Self-Soothing

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Group drumming promotes resilience in individuals affected by trauma. Dr. Bruce Perry’s research on repetitive rhythmical activities and the neurosequential model of therapeutics emphasizes the importance of rhythmic activities in regulating and calming the nervous system. Group drumming provides a structured and repetitive rhythmic experience that engages the brain’s neural circuits associated with regulation and self-soothing. The synchronized nature of group drumming fosters a sense of connection and belonging, activating social engagement systems that may be compromised in individuals with trauma-related challenges. Moreover, the rhythmic activities involved in drumming can promote the release of neurochemicals such as endorphins, contributing to improved mood and stress reduction. Overall, group drumming serves as a therapeutic tool that combines sensory regulation, social connection, and neurobiological processes, offering a holistic approach to address trauma symptoms and enhance mental well-being.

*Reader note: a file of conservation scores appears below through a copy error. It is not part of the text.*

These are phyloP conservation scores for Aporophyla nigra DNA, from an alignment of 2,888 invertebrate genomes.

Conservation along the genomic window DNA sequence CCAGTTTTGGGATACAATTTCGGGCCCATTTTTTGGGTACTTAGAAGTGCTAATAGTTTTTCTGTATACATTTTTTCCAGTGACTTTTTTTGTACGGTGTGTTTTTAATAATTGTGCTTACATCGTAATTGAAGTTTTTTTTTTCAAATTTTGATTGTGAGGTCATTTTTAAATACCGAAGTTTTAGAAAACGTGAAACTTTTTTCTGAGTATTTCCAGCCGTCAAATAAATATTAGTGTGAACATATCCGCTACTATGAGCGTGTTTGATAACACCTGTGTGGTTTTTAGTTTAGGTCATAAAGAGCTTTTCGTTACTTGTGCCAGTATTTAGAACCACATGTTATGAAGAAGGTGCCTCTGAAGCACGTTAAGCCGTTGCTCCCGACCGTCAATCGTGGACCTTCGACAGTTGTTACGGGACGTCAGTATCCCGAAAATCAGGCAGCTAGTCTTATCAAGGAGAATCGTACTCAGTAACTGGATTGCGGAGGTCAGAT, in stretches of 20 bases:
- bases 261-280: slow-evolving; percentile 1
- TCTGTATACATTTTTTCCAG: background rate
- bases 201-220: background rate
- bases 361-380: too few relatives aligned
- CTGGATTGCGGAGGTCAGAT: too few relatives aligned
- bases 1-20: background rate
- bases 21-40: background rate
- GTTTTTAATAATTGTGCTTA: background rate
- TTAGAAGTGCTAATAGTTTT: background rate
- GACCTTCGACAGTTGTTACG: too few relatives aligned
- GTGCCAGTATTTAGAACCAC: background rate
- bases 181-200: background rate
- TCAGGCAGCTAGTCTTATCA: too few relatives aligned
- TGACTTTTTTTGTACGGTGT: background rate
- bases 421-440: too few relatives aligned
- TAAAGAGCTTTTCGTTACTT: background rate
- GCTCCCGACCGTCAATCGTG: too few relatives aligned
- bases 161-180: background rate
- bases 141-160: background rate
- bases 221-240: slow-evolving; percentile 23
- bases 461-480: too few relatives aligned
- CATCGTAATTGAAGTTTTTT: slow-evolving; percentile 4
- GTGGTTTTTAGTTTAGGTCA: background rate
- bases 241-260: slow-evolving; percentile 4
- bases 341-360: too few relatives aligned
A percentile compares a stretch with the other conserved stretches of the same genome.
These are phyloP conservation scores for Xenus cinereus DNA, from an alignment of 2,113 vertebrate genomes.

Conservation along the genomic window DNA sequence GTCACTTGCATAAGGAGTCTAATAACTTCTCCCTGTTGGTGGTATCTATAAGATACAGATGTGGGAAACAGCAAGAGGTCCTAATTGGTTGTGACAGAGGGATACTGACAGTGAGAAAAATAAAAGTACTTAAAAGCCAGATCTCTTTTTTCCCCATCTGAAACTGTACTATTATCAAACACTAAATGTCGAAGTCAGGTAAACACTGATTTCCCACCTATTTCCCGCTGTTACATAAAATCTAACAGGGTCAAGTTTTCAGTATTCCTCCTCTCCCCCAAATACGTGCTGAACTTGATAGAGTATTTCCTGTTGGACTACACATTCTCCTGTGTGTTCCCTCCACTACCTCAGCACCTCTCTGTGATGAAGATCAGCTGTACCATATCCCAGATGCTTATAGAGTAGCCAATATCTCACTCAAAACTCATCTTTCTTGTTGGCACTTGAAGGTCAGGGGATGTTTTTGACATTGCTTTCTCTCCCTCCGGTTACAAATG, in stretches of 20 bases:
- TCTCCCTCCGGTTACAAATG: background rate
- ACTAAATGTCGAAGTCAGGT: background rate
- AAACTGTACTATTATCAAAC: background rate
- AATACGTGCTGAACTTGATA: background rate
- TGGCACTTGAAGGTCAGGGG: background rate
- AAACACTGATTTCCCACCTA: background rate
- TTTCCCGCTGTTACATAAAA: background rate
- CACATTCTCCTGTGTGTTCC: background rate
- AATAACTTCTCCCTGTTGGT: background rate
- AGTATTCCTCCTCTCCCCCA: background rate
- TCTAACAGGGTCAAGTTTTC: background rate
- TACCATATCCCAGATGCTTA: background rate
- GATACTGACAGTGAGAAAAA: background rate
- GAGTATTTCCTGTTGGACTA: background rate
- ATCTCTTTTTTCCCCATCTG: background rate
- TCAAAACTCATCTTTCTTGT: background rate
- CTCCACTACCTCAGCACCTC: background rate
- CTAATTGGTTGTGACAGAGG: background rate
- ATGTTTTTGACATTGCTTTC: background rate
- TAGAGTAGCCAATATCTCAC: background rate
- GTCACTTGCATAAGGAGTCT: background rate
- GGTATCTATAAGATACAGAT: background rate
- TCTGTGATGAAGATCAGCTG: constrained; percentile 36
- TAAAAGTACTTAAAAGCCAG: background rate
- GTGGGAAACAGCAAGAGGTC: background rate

Drum Codes

Our Trauma-Sensitive Drumming program was crafted by one of our Clinical Practice Leads and Social Worker, Julien Lepage, RSW. Encompassing rhythms and teachings
from diverse global cultures, The Newly Institute places a paramount focus on the pursuit of balance, infusing every beat with the potential for personal, professional, and spiritual growth. Participants engage with the drum not merely as an instrument but as a powerful catalyst for self-discovery, while our facilitators skillfully guide collaborative rhythm-making experiences. This methodology, rooted in the wisdom of the “Drum Codes,” intricately weaves high-energy drumming with gentle healing techniques, fostering mindfulness, curiosity, and play. In essence, The Newly Institute transcends the boundaries of conventional drumming, offering a profound journey towards emotional resilience, community connection, and a harmonious balance in the tapestry of life.

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